midterm elections

How to Plan Your Vote for the 2022 California Elections

Election Day is fast approaching — here's what to know before casting your ballot.

Plan Your Vote

With Election Day approaching, planning how you will vote is an important step in making sure your vote counts.

Each state has different rules and the electoral landscape has changed significantly since 2020, when the coronavirus pandemic upended the world.

So far, 32 states have implemented major rule changes. For example, you need identification to vote on Election Day in 33 states. In 12 states, you need a notary or a witness to vote by mail. Additionally, eight states have excluded COVID-19 as a reason to vote by mail.

With so many variables to consider, the 2022 Plan Your Vote tool by NBC News is here to help.

The purpose of Plan Your Vote is to help voters plan their vote in time for their ballots to count by presenting useful fact-based information. The tool allows people to review their states' voting rules, such as if there is early voting, voting by mail and identification requirements.

Check out the tool by visiting NBCNews.com/PlanYourVote.

What to know about California's elections

This year, California voters will decide our next governor, secretary of state, treasurer and several other key positions as well as vote on a handful of ballot measures, both at the state and local level.

Voters will first be asked to narrow down the field of candidates in the 2022 primary election on June 7 before the 2022 general election on Nov. 8.

Use the Plan Your Vote tool to find important deadlines and information for both the primary and general elections, including the last day to register to vote and how to vote early and what rules have changed since the 2020 general election.

What races will be on the California General Election ballot?

Note: Candidate lists are still unofficial.

Governor: California Gov. Gavin Newsom is running for re-election in November. There are a handful of Republican candidates vying for their spot on the November ballot.

U.S. Senate: A special election is being held this November to fill the rest of Kamala Harris' Senate term after she was Alex Padilla was selected to replace former Sen. Kamala Harris when she became President Biden's VP. He'll look to hold onto his seat in November.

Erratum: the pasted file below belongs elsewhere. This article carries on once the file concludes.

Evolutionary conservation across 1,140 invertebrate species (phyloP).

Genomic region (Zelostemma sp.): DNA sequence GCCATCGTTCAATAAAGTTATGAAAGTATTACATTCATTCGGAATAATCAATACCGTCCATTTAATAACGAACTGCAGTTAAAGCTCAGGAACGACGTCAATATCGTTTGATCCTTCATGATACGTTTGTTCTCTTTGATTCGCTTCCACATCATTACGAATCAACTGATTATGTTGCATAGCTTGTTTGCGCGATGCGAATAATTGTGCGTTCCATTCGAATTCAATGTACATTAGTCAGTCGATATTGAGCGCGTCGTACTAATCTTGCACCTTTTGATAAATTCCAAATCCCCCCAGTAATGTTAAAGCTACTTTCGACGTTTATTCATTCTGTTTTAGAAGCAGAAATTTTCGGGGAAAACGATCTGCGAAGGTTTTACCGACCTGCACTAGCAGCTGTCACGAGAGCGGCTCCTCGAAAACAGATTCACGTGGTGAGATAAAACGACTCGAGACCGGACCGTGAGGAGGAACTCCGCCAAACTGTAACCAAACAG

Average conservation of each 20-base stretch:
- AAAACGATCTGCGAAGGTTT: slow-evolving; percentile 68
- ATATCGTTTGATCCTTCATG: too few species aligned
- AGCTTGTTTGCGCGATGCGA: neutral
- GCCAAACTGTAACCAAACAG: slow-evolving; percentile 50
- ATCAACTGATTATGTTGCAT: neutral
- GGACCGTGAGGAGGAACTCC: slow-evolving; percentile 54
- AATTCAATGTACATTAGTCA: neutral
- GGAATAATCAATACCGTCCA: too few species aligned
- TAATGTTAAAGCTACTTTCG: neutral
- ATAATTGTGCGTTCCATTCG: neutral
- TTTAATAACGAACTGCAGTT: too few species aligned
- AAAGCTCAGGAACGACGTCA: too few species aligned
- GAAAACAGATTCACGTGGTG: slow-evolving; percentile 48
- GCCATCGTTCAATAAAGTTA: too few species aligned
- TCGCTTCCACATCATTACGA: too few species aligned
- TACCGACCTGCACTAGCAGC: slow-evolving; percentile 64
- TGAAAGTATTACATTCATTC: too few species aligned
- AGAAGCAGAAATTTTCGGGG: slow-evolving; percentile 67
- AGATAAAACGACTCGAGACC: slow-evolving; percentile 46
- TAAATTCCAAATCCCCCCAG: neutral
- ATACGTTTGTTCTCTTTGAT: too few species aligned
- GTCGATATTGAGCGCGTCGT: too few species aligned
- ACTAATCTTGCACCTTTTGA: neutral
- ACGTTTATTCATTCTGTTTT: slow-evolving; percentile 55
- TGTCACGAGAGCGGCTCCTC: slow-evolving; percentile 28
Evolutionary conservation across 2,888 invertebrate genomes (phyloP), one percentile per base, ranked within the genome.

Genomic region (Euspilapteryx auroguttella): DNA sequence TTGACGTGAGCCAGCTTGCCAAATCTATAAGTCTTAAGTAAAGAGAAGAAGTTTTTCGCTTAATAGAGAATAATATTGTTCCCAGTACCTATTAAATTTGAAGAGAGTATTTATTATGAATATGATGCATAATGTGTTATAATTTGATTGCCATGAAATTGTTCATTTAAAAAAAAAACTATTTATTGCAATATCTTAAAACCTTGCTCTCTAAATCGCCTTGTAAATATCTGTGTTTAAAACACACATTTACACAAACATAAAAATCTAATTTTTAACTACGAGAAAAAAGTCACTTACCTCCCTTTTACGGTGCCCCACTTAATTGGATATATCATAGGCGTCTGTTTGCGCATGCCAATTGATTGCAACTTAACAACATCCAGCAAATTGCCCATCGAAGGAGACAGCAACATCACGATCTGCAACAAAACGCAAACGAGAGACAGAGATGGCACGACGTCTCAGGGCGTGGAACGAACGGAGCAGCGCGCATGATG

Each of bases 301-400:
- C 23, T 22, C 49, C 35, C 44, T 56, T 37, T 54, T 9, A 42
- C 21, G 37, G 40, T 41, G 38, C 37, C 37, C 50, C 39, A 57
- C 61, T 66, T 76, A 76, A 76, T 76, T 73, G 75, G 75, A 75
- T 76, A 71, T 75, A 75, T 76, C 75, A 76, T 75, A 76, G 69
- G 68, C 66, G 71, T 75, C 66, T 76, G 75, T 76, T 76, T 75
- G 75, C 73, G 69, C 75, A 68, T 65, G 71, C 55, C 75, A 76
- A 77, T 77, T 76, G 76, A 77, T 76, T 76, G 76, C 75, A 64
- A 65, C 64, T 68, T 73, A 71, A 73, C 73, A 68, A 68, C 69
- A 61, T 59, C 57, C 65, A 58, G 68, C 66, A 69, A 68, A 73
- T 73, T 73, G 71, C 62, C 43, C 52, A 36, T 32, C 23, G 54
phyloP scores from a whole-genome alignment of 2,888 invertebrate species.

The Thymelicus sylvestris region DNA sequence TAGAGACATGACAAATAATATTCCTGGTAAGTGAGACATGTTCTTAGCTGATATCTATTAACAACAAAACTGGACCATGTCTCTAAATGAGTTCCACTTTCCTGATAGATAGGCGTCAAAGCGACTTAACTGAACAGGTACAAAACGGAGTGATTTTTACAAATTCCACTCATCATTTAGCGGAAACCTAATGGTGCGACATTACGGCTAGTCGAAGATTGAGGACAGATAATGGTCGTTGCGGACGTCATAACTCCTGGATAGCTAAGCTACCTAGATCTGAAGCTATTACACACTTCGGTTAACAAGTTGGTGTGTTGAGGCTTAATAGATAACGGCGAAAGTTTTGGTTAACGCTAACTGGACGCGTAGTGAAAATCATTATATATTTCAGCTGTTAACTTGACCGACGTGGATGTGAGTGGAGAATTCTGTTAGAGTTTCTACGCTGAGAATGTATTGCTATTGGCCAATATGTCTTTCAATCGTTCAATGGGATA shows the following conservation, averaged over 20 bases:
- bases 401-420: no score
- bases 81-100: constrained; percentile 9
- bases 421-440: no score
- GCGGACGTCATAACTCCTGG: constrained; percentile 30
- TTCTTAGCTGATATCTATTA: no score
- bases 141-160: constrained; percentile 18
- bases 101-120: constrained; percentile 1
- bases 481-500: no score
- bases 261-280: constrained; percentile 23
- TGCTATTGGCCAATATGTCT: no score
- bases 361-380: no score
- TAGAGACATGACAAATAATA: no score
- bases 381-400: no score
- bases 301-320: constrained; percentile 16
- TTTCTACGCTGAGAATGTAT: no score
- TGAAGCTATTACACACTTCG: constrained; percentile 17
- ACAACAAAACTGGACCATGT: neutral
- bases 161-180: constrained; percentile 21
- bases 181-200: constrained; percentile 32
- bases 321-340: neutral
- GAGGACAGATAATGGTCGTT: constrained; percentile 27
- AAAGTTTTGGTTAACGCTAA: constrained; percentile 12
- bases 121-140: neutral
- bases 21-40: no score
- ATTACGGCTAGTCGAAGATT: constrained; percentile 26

U.S. House: Each of California's 52 House districts will be on the ballot in November. For an unofficial look at candidates throwing their hat in the race, so far, click here.

Which initiatives will California voters determine?

California voters will be asked to make decisions about 7 ballot measures. Ready the full initiatives here

Proposition 1: Constitutional Right to Reproductive Freedom. Legislative Constitutional Amendment

NBC Bay Area anchor Audrey Asistio and NBC Bay Area political analyst Larry Gerston examine Prop. 1.

Proposition 26: Allows In-Person Roulette, Dice Games, Sports Wagering on Tribal Lands. Initiative Constitutional Amendment and Statute

Proposition 27: Allows Online and Mobile Sports Wagering Outside Tribal Lands. Initiative Constitutional Amendment and Statute

There’s lots of interest on sports betting and soon, voters will decide how people in California can bet on it. Terry McSweeney reports.

Proposition 28: Provides Additional Funding for Arts and Music Education in Public Schools. Initiative Statute

Proposition 29: Requires On-Site Licensed Medical Professional at Kidney Dialysis Clinics and Establishes Other State Requirements. Initiative Statute

NBC Bay Area anchor Audrey Asistio and NBC Bay Area political analyst Larry Gerston examine Prop. 29.

Proposition 30: Provides Funding for Programs to Reduce Air Pollution and Prevent Wildfires by Increasing Tax on Personal Income Over $2 Million. Initiative Statute

NBC Bay Area anchor Audrey Asistio and NBC Bay Area political analyst Larry Gerston break down Proposition 30.

Proposition 31: Referendum On 2020 Law That Would Prohibit the Retail Sale of Certain Flavored Tobacco Products

Local municipalities may also have their own initiatives on the ballot. Check your local government website for information.

The dominoes that fell after the 1958 Midterms - from issues of equality to programs for the less fortunate - can still be felt today. It’s a reminder of how important congressional elections are to the laws and policies we live by.
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